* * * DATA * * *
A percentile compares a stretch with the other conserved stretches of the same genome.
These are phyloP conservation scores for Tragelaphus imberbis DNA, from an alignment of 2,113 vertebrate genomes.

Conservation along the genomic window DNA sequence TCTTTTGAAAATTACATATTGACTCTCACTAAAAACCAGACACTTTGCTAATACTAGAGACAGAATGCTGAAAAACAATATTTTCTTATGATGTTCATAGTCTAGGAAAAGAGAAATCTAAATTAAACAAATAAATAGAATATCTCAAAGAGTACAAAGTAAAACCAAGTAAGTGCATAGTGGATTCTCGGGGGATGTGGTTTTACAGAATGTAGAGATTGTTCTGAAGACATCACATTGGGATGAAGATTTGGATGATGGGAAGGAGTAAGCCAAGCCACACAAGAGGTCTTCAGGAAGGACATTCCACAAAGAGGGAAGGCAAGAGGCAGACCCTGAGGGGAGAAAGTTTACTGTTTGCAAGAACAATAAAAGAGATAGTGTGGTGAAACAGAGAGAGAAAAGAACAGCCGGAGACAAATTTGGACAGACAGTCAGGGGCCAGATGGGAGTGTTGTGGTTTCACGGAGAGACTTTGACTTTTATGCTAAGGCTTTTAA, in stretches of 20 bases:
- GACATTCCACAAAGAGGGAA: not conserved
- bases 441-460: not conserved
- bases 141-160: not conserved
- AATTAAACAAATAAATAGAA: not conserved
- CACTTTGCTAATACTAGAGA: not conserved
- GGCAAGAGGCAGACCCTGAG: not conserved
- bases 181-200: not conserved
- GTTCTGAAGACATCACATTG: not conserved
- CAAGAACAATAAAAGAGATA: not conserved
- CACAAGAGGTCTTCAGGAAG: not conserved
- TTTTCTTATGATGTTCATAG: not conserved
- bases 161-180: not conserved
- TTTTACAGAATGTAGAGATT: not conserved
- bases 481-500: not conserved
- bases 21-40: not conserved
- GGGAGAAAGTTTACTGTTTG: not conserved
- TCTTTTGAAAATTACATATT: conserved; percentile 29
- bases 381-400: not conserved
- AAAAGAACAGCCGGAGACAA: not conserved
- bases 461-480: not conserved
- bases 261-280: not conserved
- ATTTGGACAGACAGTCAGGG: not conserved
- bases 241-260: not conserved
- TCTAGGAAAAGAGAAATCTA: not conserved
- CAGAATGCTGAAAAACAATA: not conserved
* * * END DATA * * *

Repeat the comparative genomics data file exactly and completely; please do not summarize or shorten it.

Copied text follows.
A percentile compares a stretch with the other conserved stretches of the same genome.
These are phyloP conservation scores for Tragelaphus imberbis DNA, from an alignment of 2,113 vertebrate genomes.

Conservation along the genomic window DNA sequence TCTTTTGAAAATTACATATTGACTCTCACTAAAAACCAGACACTTTGCTAATACTAGAGACAGAATGCTGAAAAACAATATTTTCTTATGATGTTCATAGTCTAGGAAAAGAGAAATCTAAATTAAACAAATAAATAGAATATCTCAAAGAGTACAAAGTAAAACCAAGTAAGTGCATAGTGGATTCTCGGGGGATGTGGTTTTACAGAATGTAGAGATTGTTCTGAAGACATCACATTGGGATGAAGATTTGGATGATGGGAAGGAGTAAGCCAAGCCACACAAGAGGTCTTCAGGAAGGACATTCCACAAAGAGGGAAGGCAAGAGGCAGACCCTGAGGGGAGAAAGTTTACTGTTTGCAAGAACAATAAAAGAGATAGTGTGGTGAAACAGAGAGAGAAAAGAACAGCCGGAGACAAATTTGGACAGACAGTCAGGGGCCAGATGGGAGTGTTGTGGTTTCACGGAGAGACTTTGACTTTTATGCTAAGGCTTTTAA, in stretches of 20 bases:
- GACATTCCACAAAGAGGGAA: not conserved
- bases 441-460: not conserved
- bases 141-160: not conserved
- AATTAAACAAATAAATAGAA: not conserved
- CACTTTGCTAATACTAGAGA: not conserved
- GGCAAGAGGCAGACCCTGAG: not conserved
- bases 181-200: not conserved
- GTTCTGAAGACATCACATTG: not conserved
- CAAGAACAATAAAAGAGATA: not conserved
- CACAAGAGGTCTTCAGGAAG: not conserved
- TTTTCTTATGATGTTCATAG: not conserved
- bases 161-180: not conserved
- TTTTACAGAATGTAGAGATT: not conserved
- bases 481-500: not conserved
- bases 21-40: not conserved
- GGGAGAAAGTTTACTGTTTG: not conserved
- TCTTTTGAAAATTACATATT: conserved; percentile 29
- bases 381-400: not conserved
- AAAAGAACAGCCGGAGACAA: not conserved
- bases 461-480: not conserved
- bases 261-280: not conserved
- ATTTGGACAGACAGTCAGGG: not conserved
- bases 241-260: not conserved
- TCTAGGAAAAGAGAAATCTA: not conserved
- CAGAATGCTGAAAAACAATA: not conserved